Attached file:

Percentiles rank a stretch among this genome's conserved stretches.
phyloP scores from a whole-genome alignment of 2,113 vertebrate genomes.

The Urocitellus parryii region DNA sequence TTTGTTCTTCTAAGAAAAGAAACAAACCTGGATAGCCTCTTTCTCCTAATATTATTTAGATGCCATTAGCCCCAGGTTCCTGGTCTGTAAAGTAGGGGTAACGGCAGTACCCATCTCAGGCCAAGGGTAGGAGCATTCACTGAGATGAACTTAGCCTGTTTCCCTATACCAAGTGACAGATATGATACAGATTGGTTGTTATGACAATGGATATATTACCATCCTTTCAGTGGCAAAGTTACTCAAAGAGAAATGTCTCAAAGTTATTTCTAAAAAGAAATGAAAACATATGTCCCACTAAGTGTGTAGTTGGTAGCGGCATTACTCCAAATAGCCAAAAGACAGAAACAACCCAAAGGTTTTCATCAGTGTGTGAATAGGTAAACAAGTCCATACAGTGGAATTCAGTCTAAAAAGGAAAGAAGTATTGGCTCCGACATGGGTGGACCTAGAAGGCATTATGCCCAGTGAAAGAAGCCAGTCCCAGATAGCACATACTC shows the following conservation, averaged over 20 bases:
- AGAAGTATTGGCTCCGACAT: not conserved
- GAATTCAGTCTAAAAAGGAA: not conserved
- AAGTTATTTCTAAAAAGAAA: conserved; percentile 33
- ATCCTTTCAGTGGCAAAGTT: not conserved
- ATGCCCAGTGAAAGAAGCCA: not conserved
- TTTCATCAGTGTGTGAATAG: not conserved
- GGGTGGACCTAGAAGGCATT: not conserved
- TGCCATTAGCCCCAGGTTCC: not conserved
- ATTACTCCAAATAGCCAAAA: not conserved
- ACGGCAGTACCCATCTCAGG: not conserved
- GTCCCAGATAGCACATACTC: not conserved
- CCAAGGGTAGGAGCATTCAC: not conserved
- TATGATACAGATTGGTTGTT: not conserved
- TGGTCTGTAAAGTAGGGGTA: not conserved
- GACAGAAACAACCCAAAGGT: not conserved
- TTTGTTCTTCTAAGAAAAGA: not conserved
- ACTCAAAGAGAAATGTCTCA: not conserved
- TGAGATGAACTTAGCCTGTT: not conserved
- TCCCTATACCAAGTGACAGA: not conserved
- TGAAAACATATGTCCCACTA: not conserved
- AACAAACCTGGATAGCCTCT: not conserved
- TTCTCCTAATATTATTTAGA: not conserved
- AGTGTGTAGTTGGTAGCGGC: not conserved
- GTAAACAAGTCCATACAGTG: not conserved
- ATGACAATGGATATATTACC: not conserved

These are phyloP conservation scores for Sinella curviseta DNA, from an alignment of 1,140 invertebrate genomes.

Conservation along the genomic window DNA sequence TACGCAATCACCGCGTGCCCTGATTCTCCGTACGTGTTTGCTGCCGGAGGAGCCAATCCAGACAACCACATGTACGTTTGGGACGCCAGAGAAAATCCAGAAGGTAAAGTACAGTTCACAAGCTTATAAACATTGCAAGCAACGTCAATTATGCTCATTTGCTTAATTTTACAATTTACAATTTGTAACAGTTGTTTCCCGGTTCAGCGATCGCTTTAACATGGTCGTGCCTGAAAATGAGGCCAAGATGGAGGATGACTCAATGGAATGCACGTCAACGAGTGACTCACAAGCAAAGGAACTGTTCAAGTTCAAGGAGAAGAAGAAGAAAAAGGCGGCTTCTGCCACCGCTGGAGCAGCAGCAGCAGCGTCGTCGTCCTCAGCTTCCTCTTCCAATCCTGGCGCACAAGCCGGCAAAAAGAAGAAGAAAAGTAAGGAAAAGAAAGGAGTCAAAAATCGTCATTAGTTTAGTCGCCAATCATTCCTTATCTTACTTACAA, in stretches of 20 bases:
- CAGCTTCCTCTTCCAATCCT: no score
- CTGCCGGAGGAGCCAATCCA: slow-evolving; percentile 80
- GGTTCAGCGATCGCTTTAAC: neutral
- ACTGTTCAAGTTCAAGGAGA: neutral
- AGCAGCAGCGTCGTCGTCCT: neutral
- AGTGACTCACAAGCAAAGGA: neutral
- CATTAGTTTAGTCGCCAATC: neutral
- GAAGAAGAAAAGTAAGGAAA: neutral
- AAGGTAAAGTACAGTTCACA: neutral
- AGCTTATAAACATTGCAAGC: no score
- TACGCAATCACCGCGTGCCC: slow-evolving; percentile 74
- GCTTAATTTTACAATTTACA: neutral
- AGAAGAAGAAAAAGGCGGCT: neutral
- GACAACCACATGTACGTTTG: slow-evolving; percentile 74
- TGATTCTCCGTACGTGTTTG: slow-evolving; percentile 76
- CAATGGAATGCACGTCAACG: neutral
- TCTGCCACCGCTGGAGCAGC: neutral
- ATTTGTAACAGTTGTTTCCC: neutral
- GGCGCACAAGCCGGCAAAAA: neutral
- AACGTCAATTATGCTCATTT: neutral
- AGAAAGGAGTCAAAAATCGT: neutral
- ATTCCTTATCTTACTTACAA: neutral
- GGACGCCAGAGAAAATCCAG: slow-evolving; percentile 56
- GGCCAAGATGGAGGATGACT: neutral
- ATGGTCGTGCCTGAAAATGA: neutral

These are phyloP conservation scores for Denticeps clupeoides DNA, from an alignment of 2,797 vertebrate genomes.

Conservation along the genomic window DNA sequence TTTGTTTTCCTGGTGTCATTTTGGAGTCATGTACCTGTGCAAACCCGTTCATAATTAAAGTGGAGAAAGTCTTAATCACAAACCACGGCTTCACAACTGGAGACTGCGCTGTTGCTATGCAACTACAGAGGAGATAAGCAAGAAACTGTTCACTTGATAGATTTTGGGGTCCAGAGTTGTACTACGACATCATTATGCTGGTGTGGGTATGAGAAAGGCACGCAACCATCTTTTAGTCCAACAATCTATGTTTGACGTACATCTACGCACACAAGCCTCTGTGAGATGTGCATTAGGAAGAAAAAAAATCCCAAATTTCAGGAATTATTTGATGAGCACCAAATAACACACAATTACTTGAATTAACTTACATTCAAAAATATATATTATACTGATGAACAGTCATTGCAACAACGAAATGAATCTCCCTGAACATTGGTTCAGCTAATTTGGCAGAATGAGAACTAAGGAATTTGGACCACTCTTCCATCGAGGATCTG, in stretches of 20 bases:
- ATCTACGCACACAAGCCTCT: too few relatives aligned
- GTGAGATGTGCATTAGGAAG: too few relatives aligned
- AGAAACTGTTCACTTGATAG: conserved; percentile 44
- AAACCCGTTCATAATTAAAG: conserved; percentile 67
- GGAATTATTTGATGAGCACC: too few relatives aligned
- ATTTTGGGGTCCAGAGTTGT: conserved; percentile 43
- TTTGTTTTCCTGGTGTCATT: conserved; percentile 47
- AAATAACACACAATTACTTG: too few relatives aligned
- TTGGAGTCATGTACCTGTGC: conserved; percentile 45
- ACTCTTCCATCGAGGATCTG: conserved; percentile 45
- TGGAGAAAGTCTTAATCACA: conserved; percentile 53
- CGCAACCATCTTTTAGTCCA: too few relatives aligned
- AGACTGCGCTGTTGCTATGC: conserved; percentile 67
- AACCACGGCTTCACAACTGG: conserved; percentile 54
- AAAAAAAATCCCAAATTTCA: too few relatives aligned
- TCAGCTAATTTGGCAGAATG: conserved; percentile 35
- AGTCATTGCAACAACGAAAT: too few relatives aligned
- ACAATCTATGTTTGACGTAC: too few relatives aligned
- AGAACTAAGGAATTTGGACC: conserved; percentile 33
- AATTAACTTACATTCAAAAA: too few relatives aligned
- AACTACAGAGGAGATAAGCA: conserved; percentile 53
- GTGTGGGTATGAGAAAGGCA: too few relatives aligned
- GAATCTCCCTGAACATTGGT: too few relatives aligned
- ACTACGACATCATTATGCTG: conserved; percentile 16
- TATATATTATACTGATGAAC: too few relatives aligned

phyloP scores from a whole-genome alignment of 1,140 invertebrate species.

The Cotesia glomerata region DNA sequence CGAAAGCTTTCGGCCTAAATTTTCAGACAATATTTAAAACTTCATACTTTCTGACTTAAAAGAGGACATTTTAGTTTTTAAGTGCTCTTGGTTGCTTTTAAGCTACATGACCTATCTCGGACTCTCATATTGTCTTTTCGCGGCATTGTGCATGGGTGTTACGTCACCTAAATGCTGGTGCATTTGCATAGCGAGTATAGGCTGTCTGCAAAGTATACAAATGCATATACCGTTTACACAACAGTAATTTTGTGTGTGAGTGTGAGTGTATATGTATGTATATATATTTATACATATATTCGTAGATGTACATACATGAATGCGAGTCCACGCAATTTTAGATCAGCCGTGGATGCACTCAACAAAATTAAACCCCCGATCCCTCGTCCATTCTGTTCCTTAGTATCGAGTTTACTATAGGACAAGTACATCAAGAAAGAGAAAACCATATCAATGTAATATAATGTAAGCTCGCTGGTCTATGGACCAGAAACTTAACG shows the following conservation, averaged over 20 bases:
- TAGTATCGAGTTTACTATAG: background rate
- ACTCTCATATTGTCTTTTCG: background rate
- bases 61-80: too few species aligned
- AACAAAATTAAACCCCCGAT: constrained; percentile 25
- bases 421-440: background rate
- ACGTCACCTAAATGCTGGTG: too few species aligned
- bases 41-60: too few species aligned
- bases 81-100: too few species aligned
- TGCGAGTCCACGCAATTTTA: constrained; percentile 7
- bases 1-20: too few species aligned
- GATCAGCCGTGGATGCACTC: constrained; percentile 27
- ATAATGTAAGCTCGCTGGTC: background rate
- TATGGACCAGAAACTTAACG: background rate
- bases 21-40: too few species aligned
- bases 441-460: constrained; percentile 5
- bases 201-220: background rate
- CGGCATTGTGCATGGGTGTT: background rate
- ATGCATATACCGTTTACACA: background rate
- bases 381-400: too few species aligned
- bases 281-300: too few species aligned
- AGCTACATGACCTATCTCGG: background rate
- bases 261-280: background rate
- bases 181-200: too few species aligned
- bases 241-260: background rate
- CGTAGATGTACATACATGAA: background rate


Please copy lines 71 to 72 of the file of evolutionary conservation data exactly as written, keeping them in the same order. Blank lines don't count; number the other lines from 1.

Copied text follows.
- AACCACGGCTTCACAACTGG: conserved; percentile 54
- AAAAAAAATCCCAAATTTCA: too few relatives aligned